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Since the 1920s, scientists have known that radio waves can cause heating of the skin and affect cells in the nervous system. People working with powerful radio waves have complained of impaired memory and ability to reason and the loss of control over both body movements and heart rate.
These observations form the basis of national safety guidelines for working with powerful radio waves. The safe limits for the public are about five times less than those recommended for workers.

But how do these compare to emissions from mobile phones? Mobile phones work on the lowest power possible. As a result, they don't emit many radio waves. This is not specifically connected with any health issues, but due to the logistics of cost and efficiency.

The Stewart Report

In 1999, the Government commissioned a group of independent scientists to look into any health threat from mobile phones. In May 2000 the Stewart Report published its findings:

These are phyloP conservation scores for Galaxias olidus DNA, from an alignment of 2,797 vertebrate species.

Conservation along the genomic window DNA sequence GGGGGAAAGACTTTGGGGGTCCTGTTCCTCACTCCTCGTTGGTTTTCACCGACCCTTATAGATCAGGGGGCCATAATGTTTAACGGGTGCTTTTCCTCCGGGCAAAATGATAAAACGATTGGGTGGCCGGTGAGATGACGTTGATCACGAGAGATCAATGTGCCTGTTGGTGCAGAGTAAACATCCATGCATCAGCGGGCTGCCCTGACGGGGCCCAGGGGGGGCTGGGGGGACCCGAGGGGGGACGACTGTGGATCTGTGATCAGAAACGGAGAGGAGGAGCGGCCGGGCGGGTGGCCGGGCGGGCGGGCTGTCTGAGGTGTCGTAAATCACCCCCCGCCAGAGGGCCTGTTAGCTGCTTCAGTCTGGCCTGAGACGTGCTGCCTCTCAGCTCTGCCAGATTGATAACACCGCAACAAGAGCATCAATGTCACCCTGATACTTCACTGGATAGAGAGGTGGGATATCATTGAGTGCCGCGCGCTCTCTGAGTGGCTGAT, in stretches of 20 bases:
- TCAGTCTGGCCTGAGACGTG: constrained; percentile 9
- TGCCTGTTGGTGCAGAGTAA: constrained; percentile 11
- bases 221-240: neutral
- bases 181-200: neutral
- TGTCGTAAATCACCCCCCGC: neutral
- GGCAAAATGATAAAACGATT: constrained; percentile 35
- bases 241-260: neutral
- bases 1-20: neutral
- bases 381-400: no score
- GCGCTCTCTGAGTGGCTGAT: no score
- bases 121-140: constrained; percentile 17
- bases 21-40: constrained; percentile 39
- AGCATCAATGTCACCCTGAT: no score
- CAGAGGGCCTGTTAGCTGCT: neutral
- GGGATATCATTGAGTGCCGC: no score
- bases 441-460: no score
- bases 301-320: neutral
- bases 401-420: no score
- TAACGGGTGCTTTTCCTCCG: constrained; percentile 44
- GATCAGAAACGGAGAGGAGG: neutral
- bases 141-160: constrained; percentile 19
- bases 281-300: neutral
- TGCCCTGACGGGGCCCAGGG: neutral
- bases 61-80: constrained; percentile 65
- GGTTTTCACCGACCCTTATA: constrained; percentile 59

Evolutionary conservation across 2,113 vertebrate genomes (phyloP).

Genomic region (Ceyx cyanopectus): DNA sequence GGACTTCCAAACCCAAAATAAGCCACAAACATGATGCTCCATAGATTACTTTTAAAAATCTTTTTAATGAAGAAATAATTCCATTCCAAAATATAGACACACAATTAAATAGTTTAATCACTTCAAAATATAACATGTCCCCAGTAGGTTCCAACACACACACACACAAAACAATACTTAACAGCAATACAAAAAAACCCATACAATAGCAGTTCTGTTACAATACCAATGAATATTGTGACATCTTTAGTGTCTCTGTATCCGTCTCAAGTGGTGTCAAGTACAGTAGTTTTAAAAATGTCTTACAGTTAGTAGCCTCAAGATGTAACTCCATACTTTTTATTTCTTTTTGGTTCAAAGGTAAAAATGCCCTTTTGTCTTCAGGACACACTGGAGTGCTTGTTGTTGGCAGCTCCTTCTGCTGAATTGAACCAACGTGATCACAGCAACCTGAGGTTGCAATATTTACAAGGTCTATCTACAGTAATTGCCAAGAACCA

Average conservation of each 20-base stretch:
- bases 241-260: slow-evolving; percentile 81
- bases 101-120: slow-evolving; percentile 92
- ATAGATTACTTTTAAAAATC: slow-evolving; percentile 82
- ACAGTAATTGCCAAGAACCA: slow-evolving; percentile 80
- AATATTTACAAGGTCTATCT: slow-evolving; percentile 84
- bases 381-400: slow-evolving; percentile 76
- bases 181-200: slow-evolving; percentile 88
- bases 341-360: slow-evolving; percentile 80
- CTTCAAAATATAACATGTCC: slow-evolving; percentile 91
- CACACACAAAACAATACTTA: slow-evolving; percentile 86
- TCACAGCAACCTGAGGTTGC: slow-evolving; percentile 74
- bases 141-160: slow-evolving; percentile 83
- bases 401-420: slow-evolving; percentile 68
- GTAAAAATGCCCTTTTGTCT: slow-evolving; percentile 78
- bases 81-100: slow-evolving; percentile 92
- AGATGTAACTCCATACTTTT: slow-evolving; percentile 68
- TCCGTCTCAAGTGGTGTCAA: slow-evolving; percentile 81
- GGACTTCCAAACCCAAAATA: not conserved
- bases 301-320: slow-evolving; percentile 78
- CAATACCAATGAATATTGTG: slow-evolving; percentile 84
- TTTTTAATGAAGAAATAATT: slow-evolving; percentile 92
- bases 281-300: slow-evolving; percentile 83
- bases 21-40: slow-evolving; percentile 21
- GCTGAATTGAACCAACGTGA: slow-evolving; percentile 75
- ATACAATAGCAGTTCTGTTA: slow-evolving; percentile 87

- There is no evidence of adverse health effects caused by radio wave radiation at current national safety limits. But gaps in current knowledge mean mobile phones cannot be classed as 'safe' yet

- Radio waves may affect biological cells but this may not necessarily lead to disease or injury

- Children should be especially careful about mobile phones use. Their skulls are still growing, so it is easier for radio waves from a mobile phone to enter their heads. Their cells are also developing and tend to absorb more radiation compared to adults. This is especially important in brain tissue, as the nervous system is very sensitive during development. Children should only use mobiles for short, essential calls

- Mobile phone manufacturers must publish the amount of radio wave energy that each handset transmits to the human body, called the SAR value

- There is no evidence of a risk to the health of people living near to base stations, but emissions should be monitored, especially near schools

- All new base stations should be subject to planning permission

- Drivers should be dissuaded from using either hand-held or hands-free phones whilst on the move

- A further report by the Advisory Group on Non-Ionising Radiation said in 2004 that there is no evidence that mobile phones harm health. But, backing up the Stewart Report, it also argued that more research was needed before there could be absolute certainty about the risk.

References:

1. The Stewart Report: Click Here